29. 29. Gallup Wellbeing in AfricaRelation to SMEs Ease of Doing Business and GNI perCapita (PPP – Purchasing Power Parity) 2010
  30. 30. SMEs – Ease of Doing BusinessWord Bank Group – Reform of Institutions
  31. 31. SMEs – Start-up Reforms
  32. 32. EIB European Investment BankThe EIB has not so far produced any evidence thatits loans have actually benefited local populationsand not corrupted leaders andbusinessmen even in more stable politicalcircumstances. The EIB has invested inNorth Africa since 1979 but civilsociety activists say the lender concentrated toomuch of its investments on the energy sector.Between 2006 and 2010, the energy sectoraccounted for about 93 percent of the 1.85 billionEuros lent by the EIB to Egypt and 46 percentof lending to Tunisia.
  33. 33. Promotion of SME equity financingThis can be achieved by retaininggreater reserves within the firm, and byseeking sources of external privateequity rather than debt finance.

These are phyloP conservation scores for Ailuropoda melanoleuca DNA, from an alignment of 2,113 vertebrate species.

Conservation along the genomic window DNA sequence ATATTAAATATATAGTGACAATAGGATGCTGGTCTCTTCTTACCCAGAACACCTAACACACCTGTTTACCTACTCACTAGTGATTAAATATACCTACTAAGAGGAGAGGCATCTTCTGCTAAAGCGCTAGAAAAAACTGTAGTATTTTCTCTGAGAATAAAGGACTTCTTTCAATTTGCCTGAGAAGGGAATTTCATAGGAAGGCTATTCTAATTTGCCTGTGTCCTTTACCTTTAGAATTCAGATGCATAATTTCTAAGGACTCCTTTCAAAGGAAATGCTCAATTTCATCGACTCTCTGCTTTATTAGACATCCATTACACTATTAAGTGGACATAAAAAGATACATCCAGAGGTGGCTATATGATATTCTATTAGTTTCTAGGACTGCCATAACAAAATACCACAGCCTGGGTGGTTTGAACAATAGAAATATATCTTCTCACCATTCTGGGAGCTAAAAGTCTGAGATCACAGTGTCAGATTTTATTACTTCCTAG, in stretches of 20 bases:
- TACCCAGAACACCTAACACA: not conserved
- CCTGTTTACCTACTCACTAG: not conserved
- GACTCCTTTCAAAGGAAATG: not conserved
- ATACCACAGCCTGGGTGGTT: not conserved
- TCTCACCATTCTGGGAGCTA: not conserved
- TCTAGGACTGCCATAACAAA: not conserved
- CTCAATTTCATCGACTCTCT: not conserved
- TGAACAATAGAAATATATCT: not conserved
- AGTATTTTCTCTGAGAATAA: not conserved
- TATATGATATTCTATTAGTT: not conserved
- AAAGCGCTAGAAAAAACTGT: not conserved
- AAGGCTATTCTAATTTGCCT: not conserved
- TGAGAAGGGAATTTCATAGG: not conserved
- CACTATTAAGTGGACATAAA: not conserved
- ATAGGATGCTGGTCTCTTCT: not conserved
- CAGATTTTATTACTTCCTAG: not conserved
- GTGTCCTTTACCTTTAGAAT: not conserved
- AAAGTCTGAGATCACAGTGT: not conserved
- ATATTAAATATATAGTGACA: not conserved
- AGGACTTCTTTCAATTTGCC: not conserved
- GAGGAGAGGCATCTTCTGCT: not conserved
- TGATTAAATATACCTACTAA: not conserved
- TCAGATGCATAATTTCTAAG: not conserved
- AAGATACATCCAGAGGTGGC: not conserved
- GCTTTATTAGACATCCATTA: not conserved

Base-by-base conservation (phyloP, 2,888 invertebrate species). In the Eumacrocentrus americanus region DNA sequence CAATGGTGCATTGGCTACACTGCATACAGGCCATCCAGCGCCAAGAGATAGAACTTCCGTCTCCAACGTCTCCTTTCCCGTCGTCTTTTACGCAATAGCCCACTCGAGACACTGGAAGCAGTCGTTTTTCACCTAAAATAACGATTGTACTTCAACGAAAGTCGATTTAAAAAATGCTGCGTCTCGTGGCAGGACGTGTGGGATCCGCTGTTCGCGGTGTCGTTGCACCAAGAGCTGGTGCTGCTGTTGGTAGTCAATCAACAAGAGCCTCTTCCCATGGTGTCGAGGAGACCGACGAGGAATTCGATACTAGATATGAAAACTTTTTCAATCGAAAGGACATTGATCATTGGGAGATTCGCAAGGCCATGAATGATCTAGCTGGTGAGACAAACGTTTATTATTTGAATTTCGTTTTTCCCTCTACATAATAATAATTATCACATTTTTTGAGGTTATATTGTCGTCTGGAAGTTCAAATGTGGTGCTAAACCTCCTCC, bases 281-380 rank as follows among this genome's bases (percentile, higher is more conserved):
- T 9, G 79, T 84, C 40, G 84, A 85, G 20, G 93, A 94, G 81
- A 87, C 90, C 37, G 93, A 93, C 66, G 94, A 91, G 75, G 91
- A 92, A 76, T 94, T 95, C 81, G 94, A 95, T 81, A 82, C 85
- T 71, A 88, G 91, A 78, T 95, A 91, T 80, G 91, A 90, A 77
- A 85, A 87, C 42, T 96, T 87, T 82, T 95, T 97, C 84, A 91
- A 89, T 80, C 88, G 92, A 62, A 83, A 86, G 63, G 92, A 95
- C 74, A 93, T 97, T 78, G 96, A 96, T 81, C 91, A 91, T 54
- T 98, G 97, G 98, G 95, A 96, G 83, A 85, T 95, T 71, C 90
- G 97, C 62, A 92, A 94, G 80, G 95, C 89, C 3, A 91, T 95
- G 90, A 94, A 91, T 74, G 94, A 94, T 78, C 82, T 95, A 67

34. 34. FTL – Finance Transaction Levy
  35. 35. Micro-financing for SMEs, said Gian Franco Terenzi, President WUSME, particularly in agro-industry will have priority fo SME Mutual Fund for Crises Prevention and Development Micro-financing for SMEs, said Gian Franco Terenzi, President WUSME, particularly in agro-industry will have priority for WUSMEs Action Plan. This can be achieved by creating national “Mutual SME - Funds for Crises Prevention and Development”, financed with the CTL Currency Transaction Levy and a small percentage of the VAT that SMEs collect free of charge for the Finance Ministers.
  36. 36. CurrencyTransaction Levyfor economicdevelopment andcrises prevention inAfrican CountriesEstimated annualrevenue of a 0.005%Currency TransactionLevy in selectCommonwealthcountries.Country Estimatedannual revenue (US$)4Australia $2,211,000,000Canada $1,386,000,000India $231,000,000New Zealand £627,000,000Singapore $396,000,000South Africa MALI$297,000,000 International demand for products such as cotton has dropped, meaning many farmers can no longer afford such essentials as school fees for their children. ©Helen Palmer/Oxfam
  37. 37. THANK YOU FOR YOURATTENTION WUSME WORLD UNION OF SMEs General Secretariat1026 Budapest, Garas utca 22 Tel: +361- 315 10 59 mailto: wus@europe.com, web:www.wusme.org
  38. 38. WUSME’sMISSIONa) Facilitatetechnology transferfrom WUSMEmember countries tothe organisations andenterprises in Africa.b) Enterprise toenterprisecooperation.c) Training to AfricanEntrepreneurs forsetting up SMEs.d) Undertake missionwith a view to providepolicy andinstitutional reforms